Creative Playthings founder Frank Caplan was dismayed by the flood of tin and plastic toys on the postwar market: “Many of them are devoid of real toy value. Young children don’t need gadgets. Their imaginations are enough.” Siedhoff‐ Buscher’s ship toy was made up of shapes, and could easily be transformed into house, train, or totem. No stories on the wallpaper, no decals on the cupboard, no brands on the toys. But where elemental and abstract went, for the home market, the primary colors would follow. Playskool’s Junior Floor Train (1950), described approvingly by Dr. Spock in his bestselling “Baby and Child Care,” was made of wooden pieces that could be slotted together in red, blue, green and yellow. The Walker Art Center sponsored the development of the Magnet Master (1948), which packaged steel plates, in circles, triangles, rectangles and squares, with rods and magnets, all within a yellow box. Even later educational toys, which embrace the proliferating world of plastics, stuck to the palette. A Playskool Postal Station, advertised in the May 1970 “Parents’ Magazine,” combines red plastic with a blue wood base; kids could use it to “post” or thread a set of wooden block, including yellow circles, red squares and blue triangles. Colorforms were created by Harry and Patricia Kislevitz in 1951 out of rolls of red, yellow and blue vinyl. He picked the colors, she cut out the shapes, templating them from household items like a thimble and a bottle cap. “I just stuck to really basic shapes, which proved to be advantageous because it allowed kids to be very creative. The original design with the geometric forms is in the Museum of Modern Art,” Patricia recently told an interviewer. “I still think it’s the most versatile.” Harry, she says, coming full circle, was influenced by Kandinsky.
Parents Magazine, March 1940
The advocates of white and light and the advocates of the bright and colorful have one thing in common: they both fear the imposition of adult narrative on childâ&#x20AC;&#x2122;s play. From the refusal of narrative murals at the Crow Island School, to advocacy for trains that look like puzzles instead of real trains, the simplifying narrative for dĂŠcor and toys wants color to stimulate and not label. Both white and the primaries (plus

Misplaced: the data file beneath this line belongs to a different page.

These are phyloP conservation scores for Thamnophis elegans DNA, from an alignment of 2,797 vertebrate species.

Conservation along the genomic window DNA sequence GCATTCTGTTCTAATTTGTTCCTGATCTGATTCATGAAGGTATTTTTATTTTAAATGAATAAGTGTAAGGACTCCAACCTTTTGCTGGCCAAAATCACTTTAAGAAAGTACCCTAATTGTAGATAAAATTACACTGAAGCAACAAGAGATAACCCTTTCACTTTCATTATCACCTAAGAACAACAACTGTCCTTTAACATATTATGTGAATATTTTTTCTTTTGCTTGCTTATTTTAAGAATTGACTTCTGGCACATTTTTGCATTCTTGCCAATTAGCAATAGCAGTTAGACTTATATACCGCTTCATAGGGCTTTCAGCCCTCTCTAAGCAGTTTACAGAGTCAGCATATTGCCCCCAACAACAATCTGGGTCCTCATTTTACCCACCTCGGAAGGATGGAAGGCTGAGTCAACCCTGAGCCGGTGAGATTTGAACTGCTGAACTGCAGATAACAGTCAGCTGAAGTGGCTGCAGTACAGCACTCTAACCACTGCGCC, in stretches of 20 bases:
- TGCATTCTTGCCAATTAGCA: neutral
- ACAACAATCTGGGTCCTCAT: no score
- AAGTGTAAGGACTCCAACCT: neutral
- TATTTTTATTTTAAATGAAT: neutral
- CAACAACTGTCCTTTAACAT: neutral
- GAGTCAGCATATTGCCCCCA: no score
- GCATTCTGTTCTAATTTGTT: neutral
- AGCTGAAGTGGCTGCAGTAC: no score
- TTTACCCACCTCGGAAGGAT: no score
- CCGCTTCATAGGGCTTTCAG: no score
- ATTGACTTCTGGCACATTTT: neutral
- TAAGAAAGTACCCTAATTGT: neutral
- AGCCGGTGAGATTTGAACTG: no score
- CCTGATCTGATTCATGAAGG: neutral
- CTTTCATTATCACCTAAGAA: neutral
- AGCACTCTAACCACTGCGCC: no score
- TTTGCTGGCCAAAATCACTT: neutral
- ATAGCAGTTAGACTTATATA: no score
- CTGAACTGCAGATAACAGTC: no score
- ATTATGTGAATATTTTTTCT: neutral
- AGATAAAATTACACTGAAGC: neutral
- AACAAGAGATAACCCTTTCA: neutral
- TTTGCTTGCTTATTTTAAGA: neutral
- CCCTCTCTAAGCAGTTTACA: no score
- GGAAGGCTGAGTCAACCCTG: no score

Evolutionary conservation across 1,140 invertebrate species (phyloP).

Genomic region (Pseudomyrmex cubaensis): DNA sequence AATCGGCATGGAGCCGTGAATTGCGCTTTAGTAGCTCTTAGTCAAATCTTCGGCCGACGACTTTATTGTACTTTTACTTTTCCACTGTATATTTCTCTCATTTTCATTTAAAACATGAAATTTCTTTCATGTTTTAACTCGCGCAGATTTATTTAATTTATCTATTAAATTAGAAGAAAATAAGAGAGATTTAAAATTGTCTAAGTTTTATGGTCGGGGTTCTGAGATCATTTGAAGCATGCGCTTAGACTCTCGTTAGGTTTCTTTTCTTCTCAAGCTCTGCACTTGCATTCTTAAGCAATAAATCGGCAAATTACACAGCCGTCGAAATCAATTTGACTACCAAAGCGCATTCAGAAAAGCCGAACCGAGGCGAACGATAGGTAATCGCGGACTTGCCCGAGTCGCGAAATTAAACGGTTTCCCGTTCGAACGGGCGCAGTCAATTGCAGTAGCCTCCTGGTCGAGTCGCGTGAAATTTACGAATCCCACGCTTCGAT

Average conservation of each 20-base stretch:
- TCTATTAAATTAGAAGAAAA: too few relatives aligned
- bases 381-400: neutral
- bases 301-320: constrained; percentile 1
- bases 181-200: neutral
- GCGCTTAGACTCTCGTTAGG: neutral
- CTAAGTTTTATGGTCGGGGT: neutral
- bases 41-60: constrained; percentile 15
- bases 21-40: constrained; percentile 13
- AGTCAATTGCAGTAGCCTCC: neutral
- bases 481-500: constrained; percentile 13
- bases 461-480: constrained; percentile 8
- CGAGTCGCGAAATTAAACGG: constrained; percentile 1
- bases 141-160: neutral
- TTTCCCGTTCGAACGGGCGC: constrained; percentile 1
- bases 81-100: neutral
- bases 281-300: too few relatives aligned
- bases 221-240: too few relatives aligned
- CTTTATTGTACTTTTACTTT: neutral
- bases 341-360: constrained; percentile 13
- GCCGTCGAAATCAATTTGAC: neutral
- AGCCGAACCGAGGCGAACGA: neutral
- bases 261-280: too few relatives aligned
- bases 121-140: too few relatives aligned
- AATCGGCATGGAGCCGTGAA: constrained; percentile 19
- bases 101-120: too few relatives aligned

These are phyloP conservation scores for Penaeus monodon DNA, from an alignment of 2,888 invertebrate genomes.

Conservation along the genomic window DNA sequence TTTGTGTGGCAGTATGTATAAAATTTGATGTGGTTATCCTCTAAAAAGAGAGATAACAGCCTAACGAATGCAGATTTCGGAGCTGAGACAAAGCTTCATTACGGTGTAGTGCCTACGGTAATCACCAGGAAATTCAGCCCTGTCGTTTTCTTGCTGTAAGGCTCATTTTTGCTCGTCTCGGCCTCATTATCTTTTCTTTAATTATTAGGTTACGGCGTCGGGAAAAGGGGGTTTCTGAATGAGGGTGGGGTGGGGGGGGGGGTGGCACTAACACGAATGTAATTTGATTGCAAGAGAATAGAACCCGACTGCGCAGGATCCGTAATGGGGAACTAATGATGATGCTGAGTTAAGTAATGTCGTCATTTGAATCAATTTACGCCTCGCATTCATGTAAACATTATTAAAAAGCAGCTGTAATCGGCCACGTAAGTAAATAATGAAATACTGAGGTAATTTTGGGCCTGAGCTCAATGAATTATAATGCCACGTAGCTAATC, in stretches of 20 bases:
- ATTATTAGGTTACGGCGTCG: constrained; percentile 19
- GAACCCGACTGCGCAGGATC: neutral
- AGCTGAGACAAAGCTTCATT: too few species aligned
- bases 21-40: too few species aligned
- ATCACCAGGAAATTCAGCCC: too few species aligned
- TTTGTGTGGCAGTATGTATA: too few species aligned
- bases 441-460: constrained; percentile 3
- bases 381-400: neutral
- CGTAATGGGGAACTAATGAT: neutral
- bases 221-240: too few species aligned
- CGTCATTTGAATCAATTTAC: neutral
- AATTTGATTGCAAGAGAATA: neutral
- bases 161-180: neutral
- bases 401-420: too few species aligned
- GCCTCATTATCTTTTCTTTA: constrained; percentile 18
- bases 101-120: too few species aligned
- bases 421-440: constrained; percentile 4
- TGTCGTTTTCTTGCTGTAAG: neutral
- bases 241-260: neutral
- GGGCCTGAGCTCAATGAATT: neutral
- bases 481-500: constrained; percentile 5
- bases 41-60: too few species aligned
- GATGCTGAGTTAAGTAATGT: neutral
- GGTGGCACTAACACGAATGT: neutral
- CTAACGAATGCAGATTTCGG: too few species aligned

green) base color for children not on complexion or gender, but on ideas about development and health. It is only in the Indian‐theme bedroom above that gender starts to creep back in. Even while “Parents’ Magazine” described bright and unisex playrooms, boy and girl paradigms start to be expressed through theme rather than (necessarily) color. In “The Commodification of Childhood: The Children’s Clothing Industry and the Rise of the Child Consumer,” Daniel Thomas Cook identifies the interwar period as key to the development of differentiated markets for children’s clothing, separating the sexes, and then subdividing them into different departments in the store. The same process happened in the home decoration aisles, beginning the proliferation of prints, patterns and accessories aimed at children. Pink is one of many colors included in the suggested palettes for girls’ rooms, but by no means the only one. Red and blue continue to be options for boys or girls. Instead, gender and future careers are projected through narrative, just as the modernists feared. In Duff’s “Whole House” series, she suggested Colonial prints or a map of Cape Cod for the boy’s room “instructive as well as decorative,” along with wallpapers showing the constellations, airplanes and zeppelins, or the shockingly racist “scenes of gaily bandannaed mammies [sic] picking cotton in the fields of the South.” Searching online for a visual example of such a wallpaper turned up a switchplate on Etsy made from a 1940s paper that appears to show a woman in a headscarf next to a basket full of cotton, as well as a child with a halo of short black braids. The color palette is soft, red, green and taupe with white highlights that look as if they were painted on. All the color palettes for older boys are muted in Duff’s description: green and yellow zeppelins, maps in black on “parchment” with touches of red and green, ships in nautical blues, greens or grays. The palette for boys seems wider and more sophisticated than the team colors that dominate today: navy, orange, army green. “But perhaps your daughter would prefer more daintiness,” Duff wrote, suggesting French pastoral toiles in red, green, blue and sepia, a chintz patterned to look like cross‐stitch, or animals cavorting in black with yellow and green or turquoise with yellow and black. Even an undersea‐theme paper employs a color range that goes far beyond the primaries to apricot as well as aqueous hues. An article in a subsequent issue on rooms for teenagers mentions wallpaper in a small floral print of rose and blue, and fashion plates on the wall from “Godey’s Lady’s Book,” which start to tip the hand of the parent toward “appropriate” interests. The same article says, of your adolescent boy’s room, he “will probably want plenty of room for a scuffle with no accessories to topple over.” Ogata quotes a 1949 article in the New York Times that promotes having a dressing table in your girl’s room (as all of these patterned examples do) as a “psychological antidote for pronounced symptoms of tomboyism.” Unlike the colors (or non‐colors) of the baby room and playroom, the room for an older child was a projection of interests and activities. Whether or not the interests were a reflection of child or parent seems debatable, but the colors were not what reinforced gender identity in the 1930s and 1940s.